Since 1996 Volume XXIII


Terri Muuss is a social worker, director, performer, speaker, and author whose poetry has received three Pushcart and two Best of the Net nominations. Her first book, Over Exposed, was released in 2013 and in 2016 Muuss co-edited an anthology of NY women poets entitled Grabbing the Apple. She has performed her one-woman show, Anatomy of a Doll, around the United States and Canada since 1998. Her second book, godspine, is forthcoming from 3: A Taos Press. www.terrimuuss.com

Travel Across Borders

Now, on rainy school-bus
days at the curve of manicured
driveway, I watch my sons save
earthworms, fling them into soft
mud, relief echoing
in thuds of grass—
how these boys do not
know of sink holes
formed after rain.

I remember my school
face, alone and numb behind glass
and diesel, the weight of sturdy
rain boots, magnets dragging
my feet as I trudged
away from knowing—
a thousand fists in my mouth. I already
understood: there is only one way
an elbow can bend.

Through cold splattered
windows I watched huge puddles
roll by, where garbage
floats like abandoned
kayaks. What river would take
me? I wormed in my seat
waiting for someone
to cup my limp
worry, my body bending
like a straw.

Time Travel With Shovel

Each memory—a jet crossing summer sky.
How many barrels must I frantically fill with flowers?
What rainstorm will bend this iris until it can not rise?
After the wreck, only the mechanic knows the realigment needed.
Noiseless, beetle-legs on crocus petals leave an opening.
I dig in the garden, plant pumpkin seeds for fall.


Clouds are pregnant
with rain and gunpowder.

rows of orange-
cupped flowers.

scab of hands
with picked fruit; procession
of eyes filled
with coins; a child’s ashen

body smeared with semen; soldier’s white-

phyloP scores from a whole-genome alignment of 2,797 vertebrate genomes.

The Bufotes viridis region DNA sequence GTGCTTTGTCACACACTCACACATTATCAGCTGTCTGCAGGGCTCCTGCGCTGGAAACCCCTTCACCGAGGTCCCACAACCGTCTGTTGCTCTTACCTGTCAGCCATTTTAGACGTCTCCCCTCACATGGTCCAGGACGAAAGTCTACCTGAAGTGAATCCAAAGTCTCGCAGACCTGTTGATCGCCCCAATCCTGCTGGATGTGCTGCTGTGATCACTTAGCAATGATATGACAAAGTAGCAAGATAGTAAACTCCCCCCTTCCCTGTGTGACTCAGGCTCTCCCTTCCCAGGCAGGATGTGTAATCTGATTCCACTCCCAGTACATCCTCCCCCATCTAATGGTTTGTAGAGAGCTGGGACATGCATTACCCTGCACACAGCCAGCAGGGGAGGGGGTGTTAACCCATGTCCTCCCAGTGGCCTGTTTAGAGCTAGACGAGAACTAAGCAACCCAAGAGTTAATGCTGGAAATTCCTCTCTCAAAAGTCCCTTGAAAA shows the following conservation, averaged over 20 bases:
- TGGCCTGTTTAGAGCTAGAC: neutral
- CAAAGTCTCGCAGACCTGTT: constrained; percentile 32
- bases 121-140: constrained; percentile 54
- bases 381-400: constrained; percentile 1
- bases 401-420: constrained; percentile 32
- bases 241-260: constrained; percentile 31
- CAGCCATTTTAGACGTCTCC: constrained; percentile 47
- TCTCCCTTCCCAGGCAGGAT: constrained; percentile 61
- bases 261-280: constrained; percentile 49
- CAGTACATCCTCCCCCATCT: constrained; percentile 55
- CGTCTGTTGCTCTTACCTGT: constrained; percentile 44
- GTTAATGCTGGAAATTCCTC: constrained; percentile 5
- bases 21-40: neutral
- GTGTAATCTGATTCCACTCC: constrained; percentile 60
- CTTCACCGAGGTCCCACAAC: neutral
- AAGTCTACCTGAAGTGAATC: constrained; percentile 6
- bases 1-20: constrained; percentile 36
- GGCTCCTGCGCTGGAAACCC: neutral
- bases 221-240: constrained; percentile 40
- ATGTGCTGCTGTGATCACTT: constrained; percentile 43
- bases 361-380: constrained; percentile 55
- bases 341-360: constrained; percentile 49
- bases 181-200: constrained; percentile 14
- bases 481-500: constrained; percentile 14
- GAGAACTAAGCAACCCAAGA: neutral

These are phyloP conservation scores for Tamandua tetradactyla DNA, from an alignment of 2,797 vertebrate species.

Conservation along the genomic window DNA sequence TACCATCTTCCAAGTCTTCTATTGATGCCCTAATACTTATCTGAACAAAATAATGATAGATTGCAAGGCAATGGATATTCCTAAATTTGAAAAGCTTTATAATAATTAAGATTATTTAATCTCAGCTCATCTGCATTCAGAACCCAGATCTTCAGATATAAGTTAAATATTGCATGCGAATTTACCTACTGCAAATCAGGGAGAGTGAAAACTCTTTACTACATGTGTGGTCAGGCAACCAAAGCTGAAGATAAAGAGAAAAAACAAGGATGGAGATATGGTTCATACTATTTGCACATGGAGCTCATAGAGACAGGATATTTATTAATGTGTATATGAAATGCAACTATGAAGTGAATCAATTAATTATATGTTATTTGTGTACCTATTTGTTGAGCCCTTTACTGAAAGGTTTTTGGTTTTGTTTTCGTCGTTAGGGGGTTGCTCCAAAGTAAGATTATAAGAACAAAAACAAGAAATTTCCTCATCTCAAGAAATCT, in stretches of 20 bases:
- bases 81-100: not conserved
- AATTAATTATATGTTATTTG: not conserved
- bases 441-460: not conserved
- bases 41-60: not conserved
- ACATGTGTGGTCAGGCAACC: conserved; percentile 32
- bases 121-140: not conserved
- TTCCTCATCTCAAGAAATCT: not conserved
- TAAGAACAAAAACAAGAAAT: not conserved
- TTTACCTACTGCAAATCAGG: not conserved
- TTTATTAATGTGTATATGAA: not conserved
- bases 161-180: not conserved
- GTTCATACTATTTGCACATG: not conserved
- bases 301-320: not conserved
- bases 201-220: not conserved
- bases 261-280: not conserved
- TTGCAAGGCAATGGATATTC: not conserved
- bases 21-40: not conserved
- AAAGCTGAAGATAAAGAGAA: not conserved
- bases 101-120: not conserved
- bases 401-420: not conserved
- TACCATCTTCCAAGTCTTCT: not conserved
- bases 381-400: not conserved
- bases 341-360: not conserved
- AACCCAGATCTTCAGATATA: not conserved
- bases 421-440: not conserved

knuckled glossy face; gaunt wild
inside a mother

worms writhing in puddles; the wind’s twisting,
chattering arms; a knot of cockroaches
at the ceiling; the lone hawk spiraling
the limestone walls of Grand Canyon,
circling down to a river
that pushes
its way.


What Is Left

Nothing is empty
anymore. We fill
the exposed
field with a townhouse,
our bellies with abstracted
death, the blank
space in a column
with our version of

We are afraid
of silence and the unknown,
the toad in the palm
of our hand, waving
grass in the outfield
of an unkempt baseball

Bring your empty
bags and let them
sit. Let your
barrows fill with
rain. Time is not
poetry. It is
rose and the thistle—
the hummingbirds’
invisible wings.


A steel-blue storm outside—I want you
to come home. Mason jars catch
rainwater from rushing
gutter pipes, my black ink bleeds

into paper. For ten years, your breath
has eased its way into
my lungs. I imagine our legs,
vines reaching, toes open as

petals. Or tonight it could be
a delicate press against
the scalloped edge of my satin
slip. How soft is

the landscape of
possibility? The clock neglects
me. The electric hum of
telephone poles outside. I tap

the egg on the waiting
pan. Translucent cold stings my
fingers. Every instant without
your touch, the poverty

of my hands. I sit inside
the pooling hours.

—appears in the book by the author, Over Exposed.

All poems are Copyright © Terri Muuss

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Mary Barnet


Grace Cavalieri

Joan Gelfand

Janet Brennan